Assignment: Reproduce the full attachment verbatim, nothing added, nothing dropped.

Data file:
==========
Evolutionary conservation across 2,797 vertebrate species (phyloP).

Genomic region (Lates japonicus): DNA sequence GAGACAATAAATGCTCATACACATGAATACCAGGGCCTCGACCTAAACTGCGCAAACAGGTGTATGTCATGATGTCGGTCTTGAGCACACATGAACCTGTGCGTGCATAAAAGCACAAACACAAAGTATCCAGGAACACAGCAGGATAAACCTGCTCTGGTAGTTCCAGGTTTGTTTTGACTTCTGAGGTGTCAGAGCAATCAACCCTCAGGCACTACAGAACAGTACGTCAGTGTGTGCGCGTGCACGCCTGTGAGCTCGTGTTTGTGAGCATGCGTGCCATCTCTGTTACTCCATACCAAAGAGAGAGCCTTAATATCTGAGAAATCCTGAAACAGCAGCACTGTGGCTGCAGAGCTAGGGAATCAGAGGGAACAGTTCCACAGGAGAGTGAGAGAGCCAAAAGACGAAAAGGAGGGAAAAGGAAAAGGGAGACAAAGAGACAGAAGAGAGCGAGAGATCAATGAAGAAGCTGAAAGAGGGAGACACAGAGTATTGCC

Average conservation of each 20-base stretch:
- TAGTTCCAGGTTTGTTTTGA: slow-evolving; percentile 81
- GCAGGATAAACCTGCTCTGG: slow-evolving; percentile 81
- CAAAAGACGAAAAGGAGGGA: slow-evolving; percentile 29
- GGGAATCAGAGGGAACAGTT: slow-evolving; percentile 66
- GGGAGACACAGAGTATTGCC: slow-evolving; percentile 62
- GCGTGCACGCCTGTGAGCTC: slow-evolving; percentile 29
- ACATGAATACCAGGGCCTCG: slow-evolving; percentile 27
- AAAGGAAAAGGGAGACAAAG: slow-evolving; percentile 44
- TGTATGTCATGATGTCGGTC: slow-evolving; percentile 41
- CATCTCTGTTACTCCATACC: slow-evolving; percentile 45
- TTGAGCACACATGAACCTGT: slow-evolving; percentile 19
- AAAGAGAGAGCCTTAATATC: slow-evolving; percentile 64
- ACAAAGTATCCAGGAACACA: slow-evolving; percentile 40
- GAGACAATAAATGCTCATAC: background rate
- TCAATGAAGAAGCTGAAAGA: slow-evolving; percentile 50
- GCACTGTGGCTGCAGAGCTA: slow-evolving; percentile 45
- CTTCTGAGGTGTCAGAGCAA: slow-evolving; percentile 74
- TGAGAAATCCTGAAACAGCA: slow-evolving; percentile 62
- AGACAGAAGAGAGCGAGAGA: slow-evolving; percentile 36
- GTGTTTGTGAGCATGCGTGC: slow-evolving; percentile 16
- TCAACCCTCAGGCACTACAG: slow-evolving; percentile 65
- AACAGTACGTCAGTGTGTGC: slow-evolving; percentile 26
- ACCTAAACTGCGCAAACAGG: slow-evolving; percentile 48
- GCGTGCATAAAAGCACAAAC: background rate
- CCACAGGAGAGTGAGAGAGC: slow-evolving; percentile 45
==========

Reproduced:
Evolutionary conservation across 2,797 vertebrate species (phyloP).

Genomic region (Lates japonicus): DNA sequence GAGACAATAAATGCTCATACACATGAATACCAGGGCCTCGACCTAAACTGCGCAAACAGGTGTATGTCATGATGTCGGTCTTGAGCACACATGAACCTGTGCGTGCATAAAAGCACAAACACAAAGTATCCAGGAACACAGCAGGATAAACCTGCTCTGGTAGTTCCAGGTTTGTTTTGACTTCTGAGGTGTCAGAGCAATCAACCCTCAGGCACTACAGAACAGTACGTCAGTGTGTGCGCGTGCACGCCTGTGAGCTCGTGTTTGTGAGCATGCGTGCCATCTCTGTTACTCCATACCAAAGAGAGAGCCTTAATATCTGAGAAATCCTGAAACAGCAGCACTGTGGCTGCAGAGCTAGGGAATCAGAGGGAACAGTTCCACAGGAGAGTGAGAGAGCCAAAAGACGAAAAGGAGGGAAAAGGAAAAGGGAGACAAAGAGACAGAAGAGAGCGAGAGATCAATGAAGAAGCTGAAAGAGGGAGACACAGAGTATTGCC

Average conservation of each 20-base stretch:
- TAGTTCCAGGTTTGTTTTGA: slow-evolving; percentile 81
- GCAGGATAAACCTGCTCTGG: slow-evolving; percentile 81
- CAAAAGACGAAAAGGAGGGA: slow-evolving; percentile 29
- GGGAATCAGAGGGAACAGTT: slow-evolving; percentile 66
- GGGAGACACAGAGTATTGCC: slow-evolving; percentile 62
- GCGTGCACGCCTGTGAGCTC: slow-evolving; percentile 29
- ACATGAATACCAGGGCCTCG: slow-evolving; percentile 27
- AAAGGAAAAGGGAGACAAAG: slow-evolving; percentile 44
- TGTATGTCATGATGTCGGTC: slow-evolving; percentile 41
- CATCTCTGTTACTCCATACC: slow-evolving; percentile 45
- TTGAGCACACATGAACCTGT: slow-evolving; percentile 19
- AAAGAGAGAGCCTTAATATC: slow-evolving; percentile 64
- ACAAAGTATCCAGGAACACA: slow-evolving; percentile 40
- GAGACAATAAATGCTCATAC: background rate
- TCAATGAAGAAGCTGAAAGA: slow-evolving; percentile 50
- GCACTGTGGCTGCAGAGCTA: slow-evolving; percentile 45
- CTTCTGAGGTGTCAGAGCAA: slow-evolving; percentile 74
- TGAGAAATCCTGAAACAGCA: slow-evolving; percentile 62
- AGACAGAAGAGAGCGAGAGA: slow-evolving; percentile 36
- GTGTTTGTGAGCATGCGTGC: slow-evolving; percentile 16
- TCAACCCTCAGGCACTACAG: slow-evolving; percentile 65
- AACAGTACGTCAGTGTGTGC: slow-evolving; percentile 26
- ACCTAAACTGCGCAAACAGG: slow-evolving; percentile 48
- GCGTGCATAAAAGCACAAAC: background rate
- CCACAGGAGAGTGAGAGAGC: slow-evolving; percentile 45